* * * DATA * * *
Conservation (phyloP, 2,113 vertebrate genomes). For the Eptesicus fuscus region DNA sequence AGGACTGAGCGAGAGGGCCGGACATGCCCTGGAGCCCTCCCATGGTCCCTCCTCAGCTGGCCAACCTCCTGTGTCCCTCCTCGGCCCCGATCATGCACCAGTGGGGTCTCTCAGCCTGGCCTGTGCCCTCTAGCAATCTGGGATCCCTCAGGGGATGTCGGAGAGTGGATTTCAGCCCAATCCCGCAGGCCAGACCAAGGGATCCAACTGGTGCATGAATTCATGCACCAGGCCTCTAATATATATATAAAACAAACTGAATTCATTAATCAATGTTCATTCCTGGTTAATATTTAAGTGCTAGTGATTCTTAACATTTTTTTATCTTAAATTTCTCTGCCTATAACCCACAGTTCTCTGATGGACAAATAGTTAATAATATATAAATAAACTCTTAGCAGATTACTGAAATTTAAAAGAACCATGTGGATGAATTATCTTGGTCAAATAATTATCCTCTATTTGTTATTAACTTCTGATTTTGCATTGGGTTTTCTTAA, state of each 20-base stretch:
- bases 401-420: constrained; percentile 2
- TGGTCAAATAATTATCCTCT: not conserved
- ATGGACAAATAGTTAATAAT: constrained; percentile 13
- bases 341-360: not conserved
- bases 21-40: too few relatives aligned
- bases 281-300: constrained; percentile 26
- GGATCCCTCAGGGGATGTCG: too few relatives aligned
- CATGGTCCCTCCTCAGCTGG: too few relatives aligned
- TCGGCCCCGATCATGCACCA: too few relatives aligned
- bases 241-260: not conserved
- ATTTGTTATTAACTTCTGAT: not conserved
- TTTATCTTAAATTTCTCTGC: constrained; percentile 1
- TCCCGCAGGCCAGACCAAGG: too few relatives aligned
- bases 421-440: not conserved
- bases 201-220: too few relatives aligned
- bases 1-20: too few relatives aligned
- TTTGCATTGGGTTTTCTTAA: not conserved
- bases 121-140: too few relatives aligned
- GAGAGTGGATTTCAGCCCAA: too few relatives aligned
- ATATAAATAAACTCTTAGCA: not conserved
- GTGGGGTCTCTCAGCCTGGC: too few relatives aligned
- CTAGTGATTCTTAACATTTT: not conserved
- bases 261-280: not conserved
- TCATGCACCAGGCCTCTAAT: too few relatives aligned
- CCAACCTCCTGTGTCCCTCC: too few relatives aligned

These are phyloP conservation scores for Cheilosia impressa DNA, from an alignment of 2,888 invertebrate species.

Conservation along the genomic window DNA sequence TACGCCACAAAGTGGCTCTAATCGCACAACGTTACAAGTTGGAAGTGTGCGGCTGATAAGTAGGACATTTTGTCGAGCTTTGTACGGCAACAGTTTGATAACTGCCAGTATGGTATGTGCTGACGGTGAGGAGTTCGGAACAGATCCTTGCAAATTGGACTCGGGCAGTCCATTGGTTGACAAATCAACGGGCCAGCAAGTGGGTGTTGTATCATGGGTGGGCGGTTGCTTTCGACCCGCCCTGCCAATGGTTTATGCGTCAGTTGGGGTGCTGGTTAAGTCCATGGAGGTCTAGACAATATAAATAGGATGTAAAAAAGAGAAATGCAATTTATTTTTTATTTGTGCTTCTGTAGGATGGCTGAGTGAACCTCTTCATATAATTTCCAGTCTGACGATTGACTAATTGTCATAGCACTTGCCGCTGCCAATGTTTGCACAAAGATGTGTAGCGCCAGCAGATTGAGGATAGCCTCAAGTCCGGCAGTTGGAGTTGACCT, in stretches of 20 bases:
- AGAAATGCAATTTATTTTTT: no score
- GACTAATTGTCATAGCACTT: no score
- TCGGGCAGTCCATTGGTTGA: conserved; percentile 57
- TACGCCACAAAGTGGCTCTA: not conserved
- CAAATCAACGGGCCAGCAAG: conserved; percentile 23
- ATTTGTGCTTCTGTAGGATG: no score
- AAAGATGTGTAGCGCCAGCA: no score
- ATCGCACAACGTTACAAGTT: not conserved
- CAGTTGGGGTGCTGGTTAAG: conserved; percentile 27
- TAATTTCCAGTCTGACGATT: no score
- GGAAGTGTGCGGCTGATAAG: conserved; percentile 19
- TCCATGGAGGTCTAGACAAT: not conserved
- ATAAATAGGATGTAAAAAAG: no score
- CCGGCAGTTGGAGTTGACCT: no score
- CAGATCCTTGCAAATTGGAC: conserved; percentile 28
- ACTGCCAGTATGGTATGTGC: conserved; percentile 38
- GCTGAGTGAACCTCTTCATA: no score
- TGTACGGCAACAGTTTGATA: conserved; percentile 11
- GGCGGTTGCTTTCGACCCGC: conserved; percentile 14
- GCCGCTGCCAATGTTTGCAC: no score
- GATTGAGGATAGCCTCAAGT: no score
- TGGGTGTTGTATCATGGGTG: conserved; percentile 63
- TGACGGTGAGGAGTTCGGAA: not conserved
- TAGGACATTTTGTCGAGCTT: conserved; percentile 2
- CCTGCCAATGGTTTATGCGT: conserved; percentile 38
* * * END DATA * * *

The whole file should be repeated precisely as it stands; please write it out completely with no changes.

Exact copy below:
Conservation (phyloP, 2,113 vertebrate genomes). For the Eptesicus fuscus region DNA sequence AGGACTGAGCGAGAGGGCCGGACATGCCCTGGAGCCCTCCCATGGTCCCTCCTCAGCTGGCCAACCTCCTGTGTCCCTCCTCGGCCCCGATCATGCACCAGTGGGGTCTCTCAGCCTGGCCTGTGCCCTCTAGCAATCTGGGATCCCTCAGGGGATGTCGGAGAGTGGATTTCAGCCCAATCCCGCAGGCCAGACCAAGGGATCCAACTGGTGCATGAATTCATGCACCAGGCCTCTAATATATATATAAAACAAACTGAATTCATTAATCAATGTTCATTCCTGGTTAATATTTAAGTGCTAGTGATTCTTAACATTTTTTTATCTTAAATTTCTCTGCCTATAACCCACAGTTCTCTGATGGACAAATAGTTAATAATATATAAATAAACTCTTAGCAGATTACTGAAATTTAAAAGAACCATGTGGATGAATTATCTTGGTCAAATAATTATCCTCTATTTGTTATTAACTTCTGATTTTGCATTGGGTTTTCTTAA, state of each 20-base stretch:
- bases 401-420: constrained; percentile 2
- TGGTCAAATAATTATCCTCT: not conserved
- ATGGACAAATAGTTAATAAT: constrained; percentile 13
- bases 341-360: not conserved
- bases 21-40: too few relatives aligned
- bases 281-300: constrained; percentile 26
- GGATCCCTCAGGGGATGTCG: too few relatives aligned
- CATGGTCCCTCCTCAGCTGG: too few relatives aligned
- TCGGCCCCGATCATGCACCA: too few relatives aligned
- bases 241-260: not conserved
- ATTTGTTATTAACTTCTGAT: not conserved
- TTTATCTTAAATTTCTCTGC: constrained; percentile 1
- TCCCGCAGGCCAGACCAAGG: too few relatives aligned
- bases 421-440: not conserved
- bases 201-220: too few relatives aligned
- bases 1-20: too few relatives aligned
- TTTGCATTGGGTTTTCTTAA: not conserved
- bases 121-140: too few relatives aligned
- GAGAGTGGATTTCAGCCCAA: too few relatives aligned
- ATATAAATAAACTCTTAGCA: not conserved
- GTGGGGTCTCTCAGCCTGGC: too few relatives aligned
- CTAGTGATTCTTAACATTTT: not conserved
- bases 261-280: not conserved
- TCATGCACCAGGCCTCTAAT: too few relatives aligned
- CCAACCTCCTGTGTCCCTCC: too few relatives aligned

These are phyloP conservation scores for Cheilosia impressa DNA, from an alignment of 2,888 invertebrate species.

Conservation along the genomic window DNA sequence TACGCCACAAAGTGGCTCTAATCGCACAACGTTACAAGTTGGAAGTGTGCGGCTGATAAGTAGGACATTTTGTCGAGCTTTGTACGGCAACAGTTTGATAACTGCCAGTATGGTATGTGCTGACGGTGAGGAGTTCGGAACAGATCCTTGCAAATTGGACTCGGGCAGTCCATTGGTTGACAAATCAACGGGCCAGCAAGTGGGTGTTGTATCATGGGTGGGCGGTTGCTTTCGACCCGCCCTGCCAATGGTTTATGCGTCAGTTGGGGTGCTGGTTAAGTCCATGGAGGTCTAGACAATATAAATAGGATGTAAAAAAGAGAAATGCAATTTATTTTTTATTTGTGCTTCTGTAGGATGGCTGAGTGAACCTCTTCATATAATTTCCAGTCTGACGATTGACTAATTGTCATAGCACTTGCCGCTGCCAATGTTTGCACAAAGATGTGTAGCGCCAGCAGATTGAGGATAGCCTCAAGTCCGGCAGTTGGAGTTGACCT, in stretches of 20 bases:
- AGAAATGCAATTTATTTTTT: no score
- GACTAATTGTCATAGCACTT: no score
- TCGGGCAGTCCATTGGTTGA: conserved; percentile 57
- TACGCCACAAAGTGGCTCTA: not conserved
- CAAATCAACGGGCCAGCAAG: conserved; percentile 23
- ATTTGTGCTTCTGTAGGATG: no score
- AAAGATGTGTAGCGCCAGCA: no score
- ATCGCACAACGTTACAAGTT: not conserved
- CAGTTGGGGTGCTGGTTAAG: conserved; percentile 27
- TAATTTCCAGTCTGACGATT: no score
- GGAAGTGTGCGGCTGATAAG: conserved; percentile 19
- TCCATGGAGGTCTAGACAAT: not conserved
- ATAAATAGGATGTAAAAAAG: no score
- CCGGCAGTTGGAGTTGACCT: no score
- CAGATCCTTGCAAATTGGAC: conserved; percentile 28
- ACTGCCAGTATGGTATGTGC: conserved; percentile 38
- GCTGAGTGAACCTCTTCATA: no score
- TGTACGGCAACAGTTTGATA: conserved; percentile 11
- GGCGGTTGCTTTCGACCCGC: conserved; percentile 14
- GCCGCTGCCAATGTTTGCAC: no score
- GATTGAGGATAGCCTCAAGT: no score
- TGGGTGTTGTATCATGGGTG: conserved; percentile 63
- TGACGGTGAGGAGTTCGGAA: not conserved
- TAGGACATTTTGTCGAGCTT: conserved; percentile 2
- CCTGCCAATGGTTTATGCGT: conserved; percentile 38